Later, take the frozen pie out of the freezer, put it in the fridge for about 24 hours, and then either heat it in the oven (350 F for about 15 minutes; just to warm it up) or the microwave for a few minutes.
Alternative Cooking methods for step 4
If you don’t have a microwave, or prefer another method, try these:
Stovetop steaming – Place your steaming basket or grid in the bottom of a large pot. Put enough water so it won’t boil dry in 20 minutes, and yet is not so high that the pumpkin is touching the water level. You may need to add more water during the cooking. Add the pumpkin prepared in step 3, and get the steamer going. The cooking time is only between 8 and 12 minutes, depending on the range (gas or electric), and the pumpkin literally falls off the skin.
Pressure cooker – Place your grid in the bottom of the pressure cooker. If your pressure cooker came with directions, follow those for pumpkin and/or winter squash, like butternut squash. If, like most people, you’ve long since lost the directions, try this: Add enough water to just touch the bottom of the grid or shelf that you will place the pumpkin on. Add the pumpkin prepared in step 3, put the lid with the gasket, the weight and anything else your cooker requires in place, and turn the heat on high. Once it starts hissing, turn it to medium or medium high. The cooking time should only be about 10 minutes, and the pumpkin should literally fall out of its skin.
Crockpot – Clean and slice the pumpkin and set the temperature to either high or low (depending on how soon you are able to get back to the kitchen). The crockpot is forgiving enough that the pumpkin can be left in it for a time even after it is tender, at least on the low setting. Turn off the crockpot and let the pumpkin sit in it awhile. A lot of liquid will be released as the pumpkin cools. Once the pumpkin is cool enough to handle, scrape out the flesh, place in a wire strainer, and mash with a spoon to release additional liquid. Leave the pumpkin in the strainer and place in the refrigerator for several hours to drain off any remaining liquid.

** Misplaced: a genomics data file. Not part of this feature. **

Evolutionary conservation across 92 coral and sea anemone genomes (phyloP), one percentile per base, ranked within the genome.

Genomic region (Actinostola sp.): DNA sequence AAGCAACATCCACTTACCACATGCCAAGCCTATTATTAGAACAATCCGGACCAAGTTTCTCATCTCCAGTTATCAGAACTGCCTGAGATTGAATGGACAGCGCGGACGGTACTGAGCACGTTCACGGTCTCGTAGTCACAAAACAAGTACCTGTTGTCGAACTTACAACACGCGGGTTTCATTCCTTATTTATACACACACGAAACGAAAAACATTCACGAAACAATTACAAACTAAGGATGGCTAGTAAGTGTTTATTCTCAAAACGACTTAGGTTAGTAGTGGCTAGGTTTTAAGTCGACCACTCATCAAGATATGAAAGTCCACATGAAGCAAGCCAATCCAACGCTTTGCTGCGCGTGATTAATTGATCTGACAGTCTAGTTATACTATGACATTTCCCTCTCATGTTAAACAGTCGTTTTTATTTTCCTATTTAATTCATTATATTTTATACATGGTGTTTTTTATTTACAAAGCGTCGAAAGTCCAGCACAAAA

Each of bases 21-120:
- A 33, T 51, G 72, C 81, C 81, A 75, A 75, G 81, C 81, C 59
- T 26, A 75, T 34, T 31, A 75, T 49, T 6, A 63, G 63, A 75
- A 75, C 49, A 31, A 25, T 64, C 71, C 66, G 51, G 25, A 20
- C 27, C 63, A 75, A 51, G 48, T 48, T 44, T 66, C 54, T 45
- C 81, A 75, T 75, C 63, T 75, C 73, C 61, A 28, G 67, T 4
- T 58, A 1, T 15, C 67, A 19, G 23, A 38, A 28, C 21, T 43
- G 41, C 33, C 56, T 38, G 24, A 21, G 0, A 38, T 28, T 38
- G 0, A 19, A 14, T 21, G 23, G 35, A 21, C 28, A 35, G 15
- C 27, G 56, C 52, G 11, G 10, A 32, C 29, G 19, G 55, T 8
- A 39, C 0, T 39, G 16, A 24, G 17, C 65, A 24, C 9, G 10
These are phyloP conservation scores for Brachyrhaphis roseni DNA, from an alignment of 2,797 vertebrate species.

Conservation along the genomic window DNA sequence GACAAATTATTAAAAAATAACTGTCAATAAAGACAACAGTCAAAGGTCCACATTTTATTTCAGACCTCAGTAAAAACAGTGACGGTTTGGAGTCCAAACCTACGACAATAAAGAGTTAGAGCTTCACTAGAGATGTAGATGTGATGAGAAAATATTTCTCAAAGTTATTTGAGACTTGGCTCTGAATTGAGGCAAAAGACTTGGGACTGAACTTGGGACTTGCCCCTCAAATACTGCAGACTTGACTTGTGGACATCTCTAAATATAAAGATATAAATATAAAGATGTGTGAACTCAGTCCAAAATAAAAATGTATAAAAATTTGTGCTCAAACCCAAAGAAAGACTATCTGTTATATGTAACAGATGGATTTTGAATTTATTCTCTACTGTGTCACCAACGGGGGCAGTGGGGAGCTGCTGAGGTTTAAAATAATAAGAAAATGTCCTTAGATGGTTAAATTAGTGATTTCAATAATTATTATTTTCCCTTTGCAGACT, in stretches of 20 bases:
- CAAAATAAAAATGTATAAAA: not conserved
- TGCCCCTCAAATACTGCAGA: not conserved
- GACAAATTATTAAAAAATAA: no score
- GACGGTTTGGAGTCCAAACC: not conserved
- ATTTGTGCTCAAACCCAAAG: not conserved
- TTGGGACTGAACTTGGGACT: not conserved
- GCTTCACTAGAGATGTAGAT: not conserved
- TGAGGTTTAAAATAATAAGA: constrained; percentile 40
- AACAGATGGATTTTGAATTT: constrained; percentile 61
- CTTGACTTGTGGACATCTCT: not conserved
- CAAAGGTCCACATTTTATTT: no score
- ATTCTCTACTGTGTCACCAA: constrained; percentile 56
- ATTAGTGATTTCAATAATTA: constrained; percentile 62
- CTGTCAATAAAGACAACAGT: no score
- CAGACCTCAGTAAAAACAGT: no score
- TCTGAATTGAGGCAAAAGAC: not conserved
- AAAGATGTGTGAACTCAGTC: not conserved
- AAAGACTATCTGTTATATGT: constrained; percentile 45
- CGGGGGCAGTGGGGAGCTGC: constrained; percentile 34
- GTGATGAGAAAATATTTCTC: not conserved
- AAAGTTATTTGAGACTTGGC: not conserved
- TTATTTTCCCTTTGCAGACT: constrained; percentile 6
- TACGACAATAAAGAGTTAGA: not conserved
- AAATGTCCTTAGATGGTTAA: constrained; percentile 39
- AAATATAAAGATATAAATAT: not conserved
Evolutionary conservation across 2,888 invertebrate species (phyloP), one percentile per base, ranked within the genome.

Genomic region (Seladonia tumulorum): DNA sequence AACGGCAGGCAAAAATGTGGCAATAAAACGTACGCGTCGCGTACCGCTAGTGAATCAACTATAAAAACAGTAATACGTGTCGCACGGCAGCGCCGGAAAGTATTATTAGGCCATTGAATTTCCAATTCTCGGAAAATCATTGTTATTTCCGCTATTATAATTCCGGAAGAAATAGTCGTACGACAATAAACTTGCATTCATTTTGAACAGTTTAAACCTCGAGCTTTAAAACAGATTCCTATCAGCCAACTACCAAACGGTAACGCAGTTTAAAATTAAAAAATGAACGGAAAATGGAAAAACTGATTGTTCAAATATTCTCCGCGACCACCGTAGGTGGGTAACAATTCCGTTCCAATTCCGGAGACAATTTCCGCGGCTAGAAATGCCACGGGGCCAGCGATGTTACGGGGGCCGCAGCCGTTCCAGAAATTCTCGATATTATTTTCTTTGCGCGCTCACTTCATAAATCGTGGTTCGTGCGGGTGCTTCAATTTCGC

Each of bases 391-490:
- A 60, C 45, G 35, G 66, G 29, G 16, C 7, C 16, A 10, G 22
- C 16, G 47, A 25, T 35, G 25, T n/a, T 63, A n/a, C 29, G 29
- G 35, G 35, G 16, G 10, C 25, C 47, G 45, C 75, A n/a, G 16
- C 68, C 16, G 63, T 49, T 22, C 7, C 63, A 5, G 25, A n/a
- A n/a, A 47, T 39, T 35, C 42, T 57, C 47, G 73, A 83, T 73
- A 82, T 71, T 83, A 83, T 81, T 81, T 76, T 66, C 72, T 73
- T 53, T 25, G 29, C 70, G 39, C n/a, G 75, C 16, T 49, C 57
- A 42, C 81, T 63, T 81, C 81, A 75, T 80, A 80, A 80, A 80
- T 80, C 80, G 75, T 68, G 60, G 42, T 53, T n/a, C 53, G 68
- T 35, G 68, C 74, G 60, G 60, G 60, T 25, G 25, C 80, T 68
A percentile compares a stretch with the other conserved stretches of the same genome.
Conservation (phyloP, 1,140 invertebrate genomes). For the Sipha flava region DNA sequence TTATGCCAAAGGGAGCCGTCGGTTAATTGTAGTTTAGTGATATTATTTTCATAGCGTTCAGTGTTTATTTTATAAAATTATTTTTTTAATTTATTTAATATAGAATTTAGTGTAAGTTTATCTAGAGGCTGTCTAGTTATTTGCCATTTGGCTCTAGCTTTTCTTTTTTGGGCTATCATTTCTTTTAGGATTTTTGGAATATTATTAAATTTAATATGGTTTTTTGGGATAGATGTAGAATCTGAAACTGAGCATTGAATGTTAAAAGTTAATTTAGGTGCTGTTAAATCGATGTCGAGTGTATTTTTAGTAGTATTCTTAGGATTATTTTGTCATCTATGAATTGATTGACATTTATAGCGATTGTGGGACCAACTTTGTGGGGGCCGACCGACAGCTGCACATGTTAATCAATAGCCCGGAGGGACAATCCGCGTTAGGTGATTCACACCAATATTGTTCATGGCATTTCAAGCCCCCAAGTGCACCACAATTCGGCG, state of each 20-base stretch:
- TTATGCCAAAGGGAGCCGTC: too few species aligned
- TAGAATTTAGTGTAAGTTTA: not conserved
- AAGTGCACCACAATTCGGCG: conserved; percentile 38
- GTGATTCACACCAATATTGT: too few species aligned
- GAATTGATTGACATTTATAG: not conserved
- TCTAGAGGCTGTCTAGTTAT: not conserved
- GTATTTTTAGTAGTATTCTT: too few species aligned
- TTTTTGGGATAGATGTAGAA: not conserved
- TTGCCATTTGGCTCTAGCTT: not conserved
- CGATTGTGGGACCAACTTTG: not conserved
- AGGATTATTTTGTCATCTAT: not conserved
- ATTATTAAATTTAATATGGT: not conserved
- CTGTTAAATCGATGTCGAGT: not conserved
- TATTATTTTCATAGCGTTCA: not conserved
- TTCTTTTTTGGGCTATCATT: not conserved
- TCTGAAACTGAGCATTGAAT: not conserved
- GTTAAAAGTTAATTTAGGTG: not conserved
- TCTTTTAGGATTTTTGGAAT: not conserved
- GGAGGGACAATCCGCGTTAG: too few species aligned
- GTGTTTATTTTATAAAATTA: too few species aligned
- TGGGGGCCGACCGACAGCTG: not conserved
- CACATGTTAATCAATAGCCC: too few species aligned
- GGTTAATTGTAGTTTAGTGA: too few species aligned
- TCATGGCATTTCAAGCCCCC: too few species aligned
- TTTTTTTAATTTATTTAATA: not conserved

Will it turn out wonderful, like #49? I don’t know.
As I began to write the HG Wells Star Trek fanfiction stories and conceive of them, I kept butting up against one unfortunate problem – how do you handle medical care?
After all, throughout the ages, medical care has, mainly, been abhorrent. Was I to show people undergoing bloodletting, being given leeches for treatments, or dunked in wells in order to drive out the evil spirits? Hell, even surgery was denounced as butchery by Leonard McCoy in TOS. What’s a time traveler to do?
My initial inspiration came from, of all things, how I understand HIV to spread through the body. My understanding is that the retrovirus enters into a cell that becomes a host and essentially converts that cell into an HIV factory. The body does not recognize this as a problem for a long time, as the HIV is sitting within what, to the body, seems to be a normal, healthy cell.
And so I thought – what if, instead of making a horrible virus, a host cell was, instead, making some sort of cure cells. And what if it could make them at a phenomenal rate?
If a chemical like that could be introduced into a person, and it could self-replicate, and it would be healing rather than harming, the possibilities were very nearly endless.
In order to prevent things from becoming too good to be true, I further decided that, while the healing process would be fast, all pain would remain. Hence, a year’s worth of pain could be easily crammed into an hour.
Stem cell growth accelerator has turned out to be one of the easiest inventions for me to explain. Exposition is generally a snap, as I often have a character break an arm or suffer a cut or a gunshot and, voila! They are suddenly healed, but they cringe and nearly pass out while the healing process is occurring. I will definitely use this idea more, and may even at some point write something showing how it was developed.